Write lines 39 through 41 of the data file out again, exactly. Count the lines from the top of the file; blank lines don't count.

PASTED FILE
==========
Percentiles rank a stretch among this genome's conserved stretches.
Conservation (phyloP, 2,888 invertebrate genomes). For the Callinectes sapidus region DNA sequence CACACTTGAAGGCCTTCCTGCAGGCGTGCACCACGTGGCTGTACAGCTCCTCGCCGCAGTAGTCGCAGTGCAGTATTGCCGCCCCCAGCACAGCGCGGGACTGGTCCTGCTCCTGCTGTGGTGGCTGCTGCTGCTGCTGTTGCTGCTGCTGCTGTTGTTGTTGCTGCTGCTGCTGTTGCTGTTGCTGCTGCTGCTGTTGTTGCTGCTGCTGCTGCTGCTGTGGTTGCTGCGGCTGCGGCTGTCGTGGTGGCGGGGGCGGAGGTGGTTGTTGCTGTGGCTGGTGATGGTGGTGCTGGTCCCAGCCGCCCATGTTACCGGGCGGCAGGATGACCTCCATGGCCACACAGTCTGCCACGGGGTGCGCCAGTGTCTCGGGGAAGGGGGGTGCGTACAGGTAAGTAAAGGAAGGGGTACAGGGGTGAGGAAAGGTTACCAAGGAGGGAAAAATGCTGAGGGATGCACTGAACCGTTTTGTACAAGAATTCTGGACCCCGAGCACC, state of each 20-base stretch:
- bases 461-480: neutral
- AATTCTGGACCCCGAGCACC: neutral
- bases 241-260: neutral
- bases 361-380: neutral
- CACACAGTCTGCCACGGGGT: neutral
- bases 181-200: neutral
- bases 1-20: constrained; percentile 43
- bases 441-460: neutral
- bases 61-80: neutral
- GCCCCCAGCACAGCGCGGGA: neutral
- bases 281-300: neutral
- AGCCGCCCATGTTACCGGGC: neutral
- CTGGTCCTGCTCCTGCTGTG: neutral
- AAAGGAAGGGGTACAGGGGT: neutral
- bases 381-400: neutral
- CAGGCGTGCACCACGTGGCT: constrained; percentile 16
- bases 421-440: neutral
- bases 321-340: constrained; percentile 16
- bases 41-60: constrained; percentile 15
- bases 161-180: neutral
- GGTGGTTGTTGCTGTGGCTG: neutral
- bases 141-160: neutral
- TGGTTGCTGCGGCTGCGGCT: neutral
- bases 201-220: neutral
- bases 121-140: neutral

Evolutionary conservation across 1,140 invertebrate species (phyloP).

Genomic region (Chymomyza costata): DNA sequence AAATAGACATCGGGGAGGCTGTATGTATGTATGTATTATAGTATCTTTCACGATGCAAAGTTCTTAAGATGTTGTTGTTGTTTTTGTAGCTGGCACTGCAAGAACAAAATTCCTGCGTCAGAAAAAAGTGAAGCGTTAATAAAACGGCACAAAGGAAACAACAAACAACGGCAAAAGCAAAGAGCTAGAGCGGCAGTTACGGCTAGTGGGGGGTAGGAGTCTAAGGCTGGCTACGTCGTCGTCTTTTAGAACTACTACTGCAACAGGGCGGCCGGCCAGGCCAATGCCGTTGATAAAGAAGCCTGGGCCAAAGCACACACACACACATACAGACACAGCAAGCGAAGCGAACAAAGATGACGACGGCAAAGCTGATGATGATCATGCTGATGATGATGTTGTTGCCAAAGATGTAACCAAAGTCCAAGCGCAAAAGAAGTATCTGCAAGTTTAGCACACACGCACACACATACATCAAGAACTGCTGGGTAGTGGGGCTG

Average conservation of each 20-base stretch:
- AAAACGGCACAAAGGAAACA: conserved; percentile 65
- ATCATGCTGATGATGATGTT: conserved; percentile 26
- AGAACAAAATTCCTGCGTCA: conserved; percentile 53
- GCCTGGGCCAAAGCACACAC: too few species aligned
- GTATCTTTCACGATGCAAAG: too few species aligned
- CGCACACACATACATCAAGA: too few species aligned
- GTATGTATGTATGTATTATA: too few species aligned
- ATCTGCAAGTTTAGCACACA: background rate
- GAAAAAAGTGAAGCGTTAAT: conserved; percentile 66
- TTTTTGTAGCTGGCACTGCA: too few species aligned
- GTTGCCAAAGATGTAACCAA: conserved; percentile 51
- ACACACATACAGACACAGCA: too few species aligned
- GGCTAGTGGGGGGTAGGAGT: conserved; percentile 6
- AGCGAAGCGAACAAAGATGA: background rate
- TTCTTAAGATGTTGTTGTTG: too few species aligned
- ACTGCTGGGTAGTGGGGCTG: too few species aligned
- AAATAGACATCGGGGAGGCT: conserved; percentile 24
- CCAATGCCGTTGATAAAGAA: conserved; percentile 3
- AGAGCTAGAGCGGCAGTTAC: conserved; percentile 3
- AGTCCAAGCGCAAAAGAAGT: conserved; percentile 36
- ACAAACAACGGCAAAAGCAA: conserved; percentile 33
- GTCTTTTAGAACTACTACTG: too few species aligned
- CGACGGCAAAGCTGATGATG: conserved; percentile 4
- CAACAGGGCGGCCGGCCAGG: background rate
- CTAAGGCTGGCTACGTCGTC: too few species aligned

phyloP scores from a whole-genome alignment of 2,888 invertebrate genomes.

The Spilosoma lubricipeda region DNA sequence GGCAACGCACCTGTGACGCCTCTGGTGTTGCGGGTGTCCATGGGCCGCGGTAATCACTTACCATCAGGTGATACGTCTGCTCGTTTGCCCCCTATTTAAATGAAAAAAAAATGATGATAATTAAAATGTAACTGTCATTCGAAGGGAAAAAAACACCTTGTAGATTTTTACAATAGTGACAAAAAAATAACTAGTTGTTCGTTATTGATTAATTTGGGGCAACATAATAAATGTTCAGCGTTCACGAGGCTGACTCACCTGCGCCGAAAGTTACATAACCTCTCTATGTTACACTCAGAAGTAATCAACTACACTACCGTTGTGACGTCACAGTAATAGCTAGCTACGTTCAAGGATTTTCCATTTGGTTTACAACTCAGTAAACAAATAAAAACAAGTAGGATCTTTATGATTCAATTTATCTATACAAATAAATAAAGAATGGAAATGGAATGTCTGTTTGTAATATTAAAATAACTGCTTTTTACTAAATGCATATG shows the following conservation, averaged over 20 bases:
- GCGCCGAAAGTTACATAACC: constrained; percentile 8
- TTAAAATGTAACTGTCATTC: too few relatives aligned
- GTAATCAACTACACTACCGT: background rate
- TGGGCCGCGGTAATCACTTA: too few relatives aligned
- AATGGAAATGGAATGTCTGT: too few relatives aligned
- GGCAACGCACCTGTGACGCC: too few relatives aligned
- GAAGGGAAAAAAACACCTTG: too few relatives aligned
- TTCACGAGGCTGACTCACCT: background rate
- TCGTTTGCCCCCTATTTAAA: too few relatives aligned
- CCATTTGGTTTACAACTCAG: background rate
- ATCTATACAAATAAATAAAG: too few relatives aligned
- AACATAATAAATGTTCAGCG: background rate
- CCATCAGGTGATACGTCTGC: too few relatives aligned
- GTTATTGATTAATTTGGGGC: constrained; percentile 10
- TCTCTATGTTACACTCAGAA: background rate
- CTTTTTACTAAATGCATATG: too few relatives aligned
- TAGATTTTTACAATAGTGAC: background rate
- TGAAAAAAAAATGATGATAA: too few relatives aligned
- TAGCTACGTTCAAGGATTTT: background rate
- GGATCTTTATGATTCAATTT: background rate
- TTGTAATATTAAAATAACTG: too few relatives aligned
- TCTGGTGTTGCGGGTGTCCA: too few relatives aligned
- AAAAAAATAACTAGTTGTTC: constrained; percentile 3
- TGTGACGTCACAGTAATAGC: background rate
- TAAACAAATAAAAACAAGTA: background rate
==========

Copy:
- GAAAAAAGTGAAGCGTTAAT: conserved; percentile 66
- TTTTTGTAGCTGGCACTGCA: too few species aligned
- GTTGCCAAAGATGTAACCAA: conserved; percentile 51